The crisis in Kosovo has excited passion and visionary exaltation of a kind rarely witnessed. The events have been portrayed as a 'new humanism', timed fortuitously with a new millennium, which will displace the crass and narrow interest politics of a mean-spirited past.
But is this new humanism guided by power interests or by humanitarian concern? Is the resort to force undertaken 'in the name of principles and values', as professed? Or are we witnessing something more crass and familiar?
The New Military Humanism is Chomsky at his best: a brilliant and revealing analysis, offering lessons for us all and sounding a clear alarm which none should ignore.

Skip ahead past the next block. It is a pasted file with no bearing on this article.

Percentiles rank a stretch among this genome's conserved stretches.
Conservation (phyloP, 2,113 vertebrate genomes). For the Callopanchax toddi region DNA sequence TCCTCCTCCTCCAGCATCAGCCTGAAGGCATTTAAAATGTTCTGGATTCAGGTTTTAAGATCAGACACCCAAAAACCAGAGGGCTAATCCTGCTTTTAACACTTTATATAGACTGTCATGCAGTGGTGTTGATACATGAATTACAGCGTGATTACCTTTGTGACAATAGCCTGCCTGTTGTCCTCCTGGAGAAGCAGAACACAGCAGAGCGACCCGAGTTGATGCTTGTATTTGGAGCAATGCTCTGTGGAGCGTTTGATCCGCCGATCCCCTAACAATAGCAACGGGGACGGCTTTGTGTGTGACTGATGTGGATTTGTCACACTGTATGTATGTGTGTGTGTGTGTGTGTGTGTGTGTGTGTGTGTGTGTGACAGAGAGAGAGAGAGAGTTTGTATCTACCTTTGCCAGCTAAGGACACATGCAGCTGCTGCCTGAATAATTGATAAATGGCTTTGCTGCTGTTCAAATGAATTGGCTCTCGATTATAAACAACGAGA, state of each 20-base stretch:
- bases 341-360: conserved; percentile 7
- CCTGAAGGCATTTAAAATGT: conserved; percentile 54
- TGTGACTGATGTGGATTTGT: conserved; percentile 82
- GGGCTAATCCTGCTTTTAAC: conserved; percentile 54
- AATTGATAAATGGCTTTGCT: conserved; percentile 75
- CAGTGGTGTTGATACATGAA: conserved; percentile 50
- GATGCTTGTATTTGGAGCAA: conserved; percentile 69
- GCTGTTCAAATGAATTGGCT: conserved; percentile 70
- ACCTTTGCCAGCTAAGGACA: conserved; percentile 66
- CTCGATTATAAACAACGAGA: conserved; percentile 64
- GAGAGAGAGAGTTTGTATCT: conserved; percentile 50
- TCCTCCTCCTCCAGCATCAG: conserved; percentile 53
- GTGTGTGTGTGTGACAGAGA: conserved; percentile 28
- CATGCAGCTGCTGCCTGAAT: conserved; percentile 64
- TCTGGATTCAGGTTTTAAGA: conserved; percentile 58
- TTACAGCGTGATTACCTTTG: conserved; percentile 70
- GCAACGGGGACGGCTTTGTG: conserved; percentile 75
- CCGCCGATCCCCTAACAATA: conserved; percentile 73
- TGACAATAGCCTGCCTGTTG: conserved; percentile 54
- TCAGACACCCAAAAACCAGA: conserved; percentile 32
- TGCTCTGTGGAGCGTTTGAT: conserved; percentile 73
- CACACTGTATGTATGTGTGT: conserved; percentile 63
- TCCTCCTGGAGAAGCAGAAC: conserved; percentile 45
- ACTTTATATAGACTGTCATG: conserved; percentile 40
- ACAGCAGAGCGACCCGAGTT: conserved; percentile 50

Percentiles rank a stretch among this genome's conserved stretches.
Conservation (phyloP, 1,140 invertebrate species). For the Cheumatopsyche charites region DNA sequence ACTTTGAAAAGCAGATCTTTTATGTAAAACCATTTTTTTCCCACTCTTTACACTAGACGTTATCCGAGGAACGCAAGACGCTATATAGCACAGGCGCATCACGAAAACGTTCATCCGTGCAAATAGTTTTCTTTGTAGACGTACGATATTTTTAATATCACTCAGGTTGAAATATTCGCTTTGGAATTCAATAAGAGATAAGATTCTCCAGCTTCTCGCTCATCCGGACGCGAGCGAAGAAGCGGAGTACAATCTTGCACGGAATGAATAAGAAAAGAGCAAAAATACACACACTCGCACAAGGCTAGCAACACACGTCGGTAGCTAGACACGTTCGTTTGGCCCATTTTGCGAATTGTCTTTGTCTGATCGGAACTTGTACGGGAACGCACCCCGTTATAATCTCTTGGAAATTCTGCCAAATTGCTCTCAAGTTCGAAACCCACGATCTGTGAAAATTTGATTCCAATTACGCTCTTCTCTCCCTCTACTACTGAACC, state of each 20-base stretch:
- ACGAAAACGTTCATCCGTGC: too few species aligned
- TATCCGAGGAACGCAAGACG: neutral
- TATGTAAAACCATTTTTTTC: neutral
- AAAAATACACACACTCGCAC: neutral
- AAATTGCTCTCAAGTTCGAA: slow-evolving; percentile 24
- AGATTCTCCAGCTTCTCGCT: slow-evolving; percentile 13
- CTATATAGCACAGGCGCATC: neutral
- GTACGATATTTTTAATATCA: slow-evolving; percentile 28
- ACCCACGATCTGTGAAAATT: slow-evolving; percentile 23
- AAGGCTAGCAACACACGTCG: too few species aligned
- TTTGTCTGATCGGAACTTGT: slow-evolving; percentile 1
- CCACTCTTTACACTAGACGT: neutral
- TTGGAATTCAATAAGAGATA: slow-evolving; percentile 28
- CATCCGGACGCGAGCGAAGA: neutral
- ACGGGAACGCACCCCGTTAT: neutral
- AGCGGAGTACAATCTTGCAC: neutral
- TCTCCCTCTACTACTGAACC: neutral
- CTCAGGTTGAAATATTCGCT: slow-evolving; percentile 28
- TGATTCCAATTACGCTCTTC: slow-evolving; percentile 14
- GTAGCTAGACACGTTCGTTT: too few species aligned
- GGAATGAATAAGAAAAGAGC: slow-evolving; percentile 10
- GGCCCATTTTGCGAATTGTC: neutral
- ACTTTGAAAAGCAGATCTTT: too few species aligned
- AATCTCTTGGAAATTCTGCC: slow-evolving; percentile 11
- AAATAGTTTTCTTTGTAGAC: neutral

Noam Chomsky is one of the most cited scholars in history and has profoundly shaped contemporary understanding of American politics. An ally of anarcho-syndicalists the world over, he has authored numerous books on linguistics, history and politics. He is Institute Professor (emeritus) in the Department of Linguistics and Philosophy at MIT, and Laureate Professor of Linguistics and Agnese Nelms Haury Chair in the Program in Environment and Social Justice at the University of Arizona.
1. In the name of principles and values 2. Before the bombing 3. Assessing Humanitarian Intent The Racak massacre defining atrocity Defining humanitarian concerns in the 90s: a small sample 4. The denial syndrome 5. The diplomatic record 6. Why force 7. World order and its rules Index